Menu Close

Click Home

For the past month I have been away from home. First in Vancouver, teaching a creative nonfiction summer course at the University of British Columbia, then to Moose Jaw, for the Saskatchewan Festival of Words, and from there to the Sage Hill Experience, a two-week writing retreat-slash-workshop held in a Franciscan monastery near Lumsden, Saskatchewan. A month of sleeping in unfamiliar beds – a student dormitory, a hotel, and a friar’s cell, albeit one with a closet and en suite bath. Of eating starchy cafeteria food, deep-fried fast food, squiggly foreign food, alone or with friends, or with strangers who, over time, became friends. A month of talking, of being available, of being excited, of squeezing a bit of writing time between long bouts of teaching, of seeing cities through the windows of taxis, of reading Ian Rankin and doing Sudokus in airports.

We do our best to make a semblance of home when we travel. In Vancouver, where I woke up every day at 4 a.m., I played my favourite jazz CDs while reading two books I’d started before I left. Merilyn joined me for the Moose Jaw Festival, and we were given a suite at the Temple Gardens hotel; we spread our working selves out luxuriously over two desks, each in a different room, as we do at home. We had evening drinks with fellow writers Miriam Toews, Steve Galloway, Mark Medley, Chris Humphries, Claire Cameron, and shopped for fresh clothes and toiletries on Moose Jaw’s main street. And at Sage Hill, we chatted with fellow faculty members Larry Hill, Denise Chong, Ken Babstock, and Helen Humphries, went birding with Trevor Herriot, walked into Lumsden with our workshop group, bought wine in the local pharmacy, made coffee in our room (still waking up at 5 a.m.), and worked on our respective works-in-progress until breakfast.

I was away from home in a geological sense, but didn’t feel like an exile. I know there is a certain lack of gravitas in travel, a cut-offedness that happens when your schedule is handed to you by someone else. You give yourself up, suspend your investment in the bigger picture. At the Regina airport, where our flight to Ottawa, from where we would then have to drive for an hour and a half to our home near Athens, was delayed for seven hours because of a mechanical failure in the aircraft, I sat like a Sphinx staring out over the tarmac, or at the large-screen television (Chicago Whitesox 7, Detroit 4), resisting the lure of the free-credit-card Sirens, unable to readjust my internal timetable, speculating with fellow stranded passengers over Tim Hortons coffees about the cost of renting a car and driving to Saskatoon, which none of us, in the end, did.

Even when we got to Athens, we were still somewhat uprooted. We have bought a house in Kingston, are in the process of moving into it, and after two hours’ sleep in our Athens house we got up, loaded our car with chairs and boxes, and drove into Kingston to let a team of workers into our new house so they could replace the kitchen windows. We slept that night on an air mattress in our otherwise uncluttered master bedroom, dressed in the morning from our still-packed suitcases, then drove back to Athens to feed the cats and put more boxes in the car.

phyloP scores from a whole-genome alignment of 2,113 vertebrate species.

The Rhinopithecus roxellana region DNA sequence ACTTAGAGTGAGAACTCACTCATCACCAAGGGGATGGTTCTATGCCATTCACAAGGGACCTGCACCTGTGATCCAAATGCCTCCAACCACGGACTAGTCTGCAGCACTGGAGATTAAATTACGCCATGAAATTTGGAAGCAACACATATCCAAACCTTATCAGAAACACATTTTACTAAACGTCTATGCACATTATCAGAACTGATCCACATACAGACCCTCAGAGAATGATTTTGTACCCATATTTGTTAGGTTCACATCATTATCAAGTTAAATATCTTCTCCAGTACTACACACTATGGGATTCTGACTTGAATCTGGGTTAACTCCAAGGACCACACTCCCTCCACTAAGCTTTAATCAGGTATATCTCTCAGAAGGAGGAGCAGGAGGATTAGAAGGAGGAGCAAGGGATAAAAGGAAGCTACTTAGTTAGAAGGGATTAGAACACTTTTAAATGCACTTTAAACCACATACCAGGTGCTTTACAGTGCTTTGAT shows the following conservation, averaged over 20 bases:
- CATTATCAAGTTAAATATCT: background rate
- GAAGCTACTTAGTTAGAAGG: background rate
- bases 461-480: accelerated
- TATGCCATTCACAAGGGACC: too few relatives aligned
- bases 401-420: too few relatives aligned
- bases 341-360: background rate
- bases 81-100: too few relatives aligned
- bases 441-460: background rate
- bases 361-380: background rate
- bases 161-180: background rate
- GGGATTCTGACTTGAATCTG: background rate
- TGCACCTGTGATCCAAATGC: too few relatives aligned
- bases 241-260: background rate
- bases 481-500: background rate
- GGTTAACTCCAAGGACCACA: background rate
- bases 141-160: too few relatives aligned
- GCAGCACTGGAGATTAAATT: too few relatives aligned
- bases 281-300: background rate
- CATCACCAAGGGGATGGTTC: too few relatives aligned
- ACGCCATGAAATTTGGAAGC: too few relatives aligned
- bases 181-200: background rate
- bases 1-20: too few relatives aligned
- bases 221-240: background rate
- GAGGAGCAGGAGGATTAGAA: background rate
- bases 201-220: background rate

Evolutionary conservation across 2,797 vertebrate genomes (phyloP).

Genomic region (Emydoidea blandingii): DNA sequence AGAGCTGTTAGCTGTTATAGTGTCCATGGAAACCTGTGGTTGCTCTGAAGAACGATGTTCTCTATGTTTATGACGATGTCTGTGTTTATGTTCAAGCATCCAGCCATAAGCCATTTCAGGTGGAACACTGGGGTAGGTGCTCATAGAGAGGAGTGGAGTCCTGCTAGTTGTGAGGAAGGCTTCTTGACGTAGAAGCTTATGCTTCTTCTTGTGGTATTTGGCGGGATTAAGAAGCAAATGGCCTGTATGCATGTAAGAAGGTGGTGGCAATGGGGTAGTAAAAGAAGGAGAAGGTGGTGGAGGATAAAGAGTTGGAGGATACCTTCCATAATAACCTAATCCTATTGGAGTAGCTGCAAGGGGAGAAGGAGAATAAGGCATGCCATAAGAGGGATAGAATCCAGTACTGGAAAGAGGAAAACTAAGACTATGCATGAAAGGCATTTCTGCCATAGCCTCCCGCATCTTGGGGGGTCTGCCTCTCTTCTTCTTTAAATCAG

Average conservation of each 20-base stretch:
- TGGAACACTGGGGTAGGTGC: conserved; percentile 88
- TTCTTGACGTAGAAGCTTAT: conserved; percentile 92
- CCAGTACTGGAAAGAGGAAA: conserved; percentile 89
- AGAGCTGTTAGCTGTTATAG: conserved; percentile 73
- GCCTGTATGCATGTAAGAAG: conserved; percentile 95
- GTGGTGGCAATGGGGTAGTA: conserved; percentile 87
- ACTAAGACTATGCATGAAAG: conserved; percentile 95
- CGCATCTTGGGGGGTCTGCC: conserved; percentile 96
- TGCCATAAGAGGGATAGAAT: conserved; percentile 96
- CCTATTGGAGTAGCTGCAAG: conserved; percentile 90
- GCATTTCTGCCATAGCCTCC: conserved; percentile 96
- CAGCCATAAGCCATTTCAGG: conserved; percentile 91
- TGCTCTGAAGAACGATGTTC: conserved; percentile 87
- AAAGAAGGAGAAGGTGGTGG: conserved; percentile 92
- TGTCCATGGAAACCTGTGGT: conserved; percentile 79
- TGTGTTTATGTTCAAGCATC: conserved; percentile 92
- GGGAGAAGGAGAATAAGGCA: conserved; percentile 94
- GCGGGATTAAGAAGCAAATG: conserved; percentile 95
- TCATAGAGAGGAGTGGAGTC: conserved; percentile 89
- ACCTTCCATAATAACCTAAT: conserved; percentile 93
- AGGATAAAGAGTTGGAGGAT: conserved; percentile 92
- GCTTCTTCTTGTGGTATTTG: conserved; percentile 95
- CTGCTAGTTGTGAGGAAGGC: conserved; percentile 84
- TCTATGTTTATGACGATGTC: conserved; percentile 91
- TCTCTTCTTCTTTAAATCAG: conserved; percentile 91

So, in a way, we are homeless even at home. We have already mentally said goodbye to our house in Athens, although we haven’t sold it yet (MLS # 14604233, check it out). But none of our “things,” as D.H. Lawrence called those personal household items that everyone loves and no one needs, are in our new house in Kingston. We are between homes, like refugees from our own lives. Did we bring laundry soap? The book I was reading? When will we have Wifi? What does this switch do?

In one of the essays in my book Bringing Back the Dodo, I examined the concept of “home” as it pertained to my mother, who lived all her life, after the age of 19, in Ontario, and yet always referred to Newfoundland as “home.” She never felt at home when she was here. I am more like my father, who left Windsor, Ontario, when he was 18 and never went back, never referred to Windsor as home. He joined the Air Force, so that whatever he was able to think of as “home” changed every four years. Like my mother, he never felt at home, but for different reasons.

These days, when a land-line seems like an unnecessary attachment to a particular place, the concept of home is undergoing a drastic change. An unsettling number of people now claim to feel more at home on Facebook than they do at their own dinner tables. They’d rather text than talk. On the radio this morning, I heard that high-school reunions are disappearing because so many people are keeping in touch through social media they figure they “don’t need the physical contact.” Social media are producing a generation of sociopaths.

Most of the year, I teach my UBC courses on-line. But these two weeks of actual residency at the UBC campus are more rewarding than the twenty-six weeks of virtual workshops, no matter how convenient it is to be able to check the on-line forums from a Starbucks or hotel room. And I think I give more to my students when I’m sitting around a seminar table with them than when my face is an avatar on their laptop screens. I like it when a student buttonholes me in the hall and asks if we can go somewhere to discuss the personal essay form over a coffee.

For me, to paraphrase Jean-Paul Sartre, home is other people. I feel most at home when I am with Merilyn, when our children and grandchildren visit, when friends drop by for drinks. Of course, all that requires a home, and a home contains things. But the place isn’t the home, the people in it are.

And as soon as we get the land-line installed, I’m going to call them.